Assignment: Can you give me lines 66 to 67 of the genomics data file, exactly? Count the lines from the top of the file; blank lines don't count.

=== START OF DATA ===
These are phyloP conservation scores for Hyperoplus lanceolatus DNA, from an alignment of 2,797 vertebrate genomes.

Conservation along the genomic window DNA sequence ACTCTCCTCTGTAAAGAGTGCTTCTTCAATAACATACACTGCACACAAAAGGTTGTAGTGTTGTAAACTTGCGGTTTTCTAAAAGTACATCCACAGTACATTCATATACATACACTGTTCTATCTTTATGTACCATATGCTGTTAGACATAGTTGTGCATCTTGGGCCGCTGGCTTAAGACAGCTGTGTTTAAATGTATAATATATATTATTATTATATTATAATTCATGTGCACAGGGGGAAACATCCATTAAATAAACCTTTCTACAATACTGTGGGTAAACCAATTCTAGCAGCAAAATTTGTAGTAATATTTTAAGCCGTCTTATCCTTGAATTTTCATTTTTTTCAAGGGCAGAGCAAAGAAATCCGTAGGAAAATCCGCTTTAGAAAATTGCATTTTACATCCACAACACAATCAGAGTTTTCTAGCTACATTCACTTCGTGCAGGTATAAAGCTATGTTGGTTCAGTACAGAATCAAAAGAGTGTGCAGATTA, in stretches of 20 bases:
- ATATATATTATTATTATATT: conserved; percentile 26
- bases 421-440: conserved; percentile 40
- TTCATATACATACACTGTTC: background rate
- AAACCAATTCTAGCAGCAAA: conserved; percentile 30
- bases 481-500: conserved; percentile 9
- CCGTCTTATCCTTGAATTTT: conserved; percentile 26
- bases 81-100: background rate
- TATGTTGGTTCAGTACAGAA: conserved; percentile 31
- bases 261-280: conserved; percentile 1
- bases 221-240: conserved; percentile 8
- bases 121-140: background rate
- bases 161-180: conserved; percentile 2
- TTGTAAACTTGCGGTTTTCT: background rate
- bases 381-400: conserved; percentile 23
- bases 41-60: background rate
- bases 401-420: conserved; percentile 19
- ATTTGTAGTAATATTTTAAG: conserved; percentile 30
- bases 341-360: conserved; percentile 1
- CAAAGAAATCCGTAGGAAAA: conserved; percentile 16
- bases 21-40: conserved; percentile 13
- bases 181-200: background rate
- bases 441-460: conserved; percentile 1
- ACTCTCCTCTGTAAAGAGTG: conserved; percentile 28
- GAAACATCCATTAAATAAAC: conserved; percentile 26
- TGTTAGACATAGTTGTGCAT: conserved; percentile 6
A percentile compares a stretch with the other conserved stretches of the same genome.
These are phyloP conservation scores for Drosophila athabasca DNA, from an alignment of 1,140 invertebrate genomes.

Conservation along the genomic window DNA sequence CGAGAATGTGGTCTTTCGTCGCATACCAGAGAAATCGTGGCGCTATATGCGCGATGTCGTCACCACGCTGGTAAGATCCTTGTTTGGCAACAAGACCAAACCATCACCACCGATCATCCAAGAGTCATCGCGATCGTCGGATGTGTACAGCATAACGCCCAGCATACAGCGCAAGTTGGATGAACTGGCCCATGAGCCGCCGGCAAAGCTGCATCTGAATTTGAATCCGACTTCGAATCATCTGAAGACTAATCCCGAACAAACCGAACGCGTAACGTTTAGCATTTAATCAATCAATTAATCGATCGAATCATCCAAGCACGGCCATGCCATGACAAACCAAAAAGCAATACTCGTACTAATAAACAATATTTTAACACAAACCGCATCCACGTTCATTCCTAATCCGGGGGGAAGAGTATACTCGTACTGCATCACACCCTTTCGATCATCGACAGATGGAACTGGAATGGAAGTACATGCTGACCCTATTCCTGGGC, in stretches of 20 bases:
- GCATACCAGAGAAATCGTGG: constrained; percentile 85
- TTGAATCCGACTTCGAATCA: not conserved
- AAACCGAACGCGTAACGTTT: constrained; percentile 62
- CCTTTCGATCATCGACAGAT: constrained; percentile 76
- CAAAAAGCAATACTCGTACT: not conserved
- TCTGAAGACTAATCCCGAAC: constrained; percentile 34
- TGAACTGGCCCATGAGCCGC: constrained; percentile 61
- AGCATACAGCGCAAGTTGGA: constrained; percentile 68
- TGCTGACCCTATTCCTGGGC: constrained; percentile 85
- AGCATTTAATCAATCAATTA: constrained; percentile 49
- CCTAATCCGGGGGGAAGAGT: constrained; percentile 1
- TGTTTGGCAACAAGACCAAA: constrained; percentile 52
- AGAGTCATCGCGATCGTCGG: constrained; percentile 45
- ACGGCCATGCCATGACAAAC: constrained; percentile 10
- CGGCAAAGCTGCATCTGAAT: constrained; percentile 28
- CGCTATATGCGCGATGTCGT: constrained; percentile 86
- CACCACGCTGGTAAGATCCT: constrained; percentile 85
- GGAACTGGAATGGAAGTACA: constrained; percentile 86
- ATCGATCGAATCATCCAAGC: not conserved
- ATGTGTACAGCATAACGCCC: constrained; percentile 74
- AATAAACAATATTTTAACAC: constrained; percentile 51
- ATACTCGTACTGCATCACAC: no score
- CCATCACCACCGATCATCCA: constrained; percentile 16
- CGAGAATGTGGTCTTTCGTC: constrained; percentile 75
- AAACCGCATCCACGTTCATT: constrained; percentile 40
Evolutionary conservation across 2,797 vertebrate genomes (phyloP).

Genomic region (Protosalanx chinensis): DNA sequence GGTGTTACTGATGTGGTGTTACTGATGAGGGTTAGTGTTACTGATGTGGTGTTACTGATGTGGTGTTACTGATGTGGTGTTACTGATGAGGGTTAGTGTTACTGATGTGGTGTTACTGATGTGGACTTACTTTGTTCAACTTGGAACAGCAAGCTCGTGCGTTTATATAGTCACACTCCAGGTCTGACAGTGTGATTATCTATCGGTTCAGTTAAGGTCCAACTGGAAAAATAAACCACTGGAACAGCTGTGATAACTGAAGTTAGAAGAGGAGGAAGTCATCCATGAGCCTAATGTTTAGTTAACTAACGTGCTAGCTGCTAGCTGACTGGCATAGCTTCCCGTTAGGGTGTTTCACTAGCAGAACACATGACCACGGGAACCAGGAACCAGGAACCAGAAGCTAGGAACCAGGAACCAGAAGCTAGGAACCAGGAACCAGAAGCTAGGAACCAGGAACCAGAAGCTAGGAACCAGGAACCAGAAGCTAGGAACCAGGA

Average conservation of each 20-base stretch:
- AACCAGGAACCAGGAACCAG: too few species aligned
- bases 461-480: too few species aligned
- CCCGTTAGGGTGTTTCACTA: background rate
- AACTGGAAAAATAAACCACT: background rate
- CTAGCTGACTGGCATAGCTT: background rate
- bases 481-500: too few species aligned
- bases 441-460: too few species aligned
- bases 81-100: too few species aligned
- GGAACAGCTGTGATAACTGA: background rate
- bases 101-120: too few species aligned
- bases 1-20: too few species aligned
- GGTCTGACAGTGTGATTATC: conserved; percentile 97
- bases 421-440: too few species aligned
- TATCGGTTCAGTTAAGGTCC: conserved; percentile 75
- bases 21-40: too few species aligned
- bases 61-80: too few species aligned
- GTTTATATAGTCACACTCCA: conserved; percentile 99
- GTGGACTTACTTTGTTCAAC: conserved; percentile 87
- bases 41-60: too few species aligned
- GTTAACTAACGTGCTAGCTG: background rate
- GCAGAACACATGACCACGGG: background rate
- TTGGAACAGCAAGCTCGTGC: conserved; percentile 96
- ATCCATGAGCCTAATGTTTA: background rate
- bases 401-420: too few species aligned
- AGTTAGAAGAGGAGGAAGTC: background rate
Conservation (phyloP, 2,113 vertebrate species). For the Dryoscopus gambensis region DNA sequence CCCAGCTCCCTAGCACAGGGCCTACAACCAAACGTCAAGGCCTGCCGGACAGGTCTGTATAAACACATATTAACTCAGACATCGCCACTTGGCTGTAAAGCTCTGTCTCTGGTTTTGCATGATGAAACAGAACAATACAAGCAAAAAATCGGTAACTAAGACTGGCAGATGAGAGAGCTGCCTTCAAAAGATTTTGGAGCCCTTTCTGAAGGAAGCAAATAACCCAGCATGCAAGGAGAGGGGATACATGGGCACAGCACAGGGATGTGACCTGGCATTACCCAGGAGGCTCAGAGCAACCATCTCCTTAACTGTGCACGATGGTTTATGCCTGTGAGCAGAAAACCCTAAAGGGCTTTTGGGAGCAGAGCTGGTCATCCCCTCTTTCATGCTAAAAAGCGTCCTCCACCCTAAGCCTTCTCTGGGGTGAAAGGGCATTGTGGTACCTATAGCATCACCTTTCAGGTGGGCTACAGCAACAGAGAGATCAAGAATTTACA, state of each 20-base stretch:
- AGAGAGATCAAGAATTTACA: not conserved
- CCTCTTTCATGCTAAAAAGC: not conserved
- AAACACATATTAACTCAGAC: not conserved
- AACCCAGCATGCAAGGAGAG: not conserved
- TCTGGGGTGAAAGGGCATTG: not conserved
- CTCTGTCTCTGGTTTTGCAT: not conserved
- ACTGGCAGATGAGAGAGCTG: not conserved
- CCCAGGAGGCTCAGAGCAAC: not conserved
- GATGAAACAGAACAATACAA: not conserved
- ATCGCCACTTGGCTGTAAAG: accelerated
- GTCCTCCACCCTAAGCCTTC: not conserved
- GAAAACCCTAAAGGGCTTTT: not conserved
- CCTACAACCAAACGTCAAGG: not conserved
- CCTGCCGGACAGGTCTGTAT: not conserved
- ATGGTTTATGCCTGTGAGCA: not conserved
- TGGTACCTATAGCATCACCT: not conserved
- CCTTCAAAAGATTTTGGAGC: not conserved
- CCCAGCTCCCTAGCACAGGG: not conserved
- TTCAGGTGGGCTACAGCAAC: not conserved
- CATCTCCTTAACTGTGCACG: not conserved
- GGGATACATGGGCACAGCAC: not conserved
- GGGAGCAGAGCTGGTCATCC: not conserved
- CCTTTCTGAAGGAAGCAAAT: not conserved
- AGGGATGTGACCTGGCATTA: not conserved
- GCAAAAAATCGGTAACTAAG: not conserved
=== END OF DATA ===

- bases 81-100: too few species aligned
- GGAACAGCTGTGATAACTGA: background rate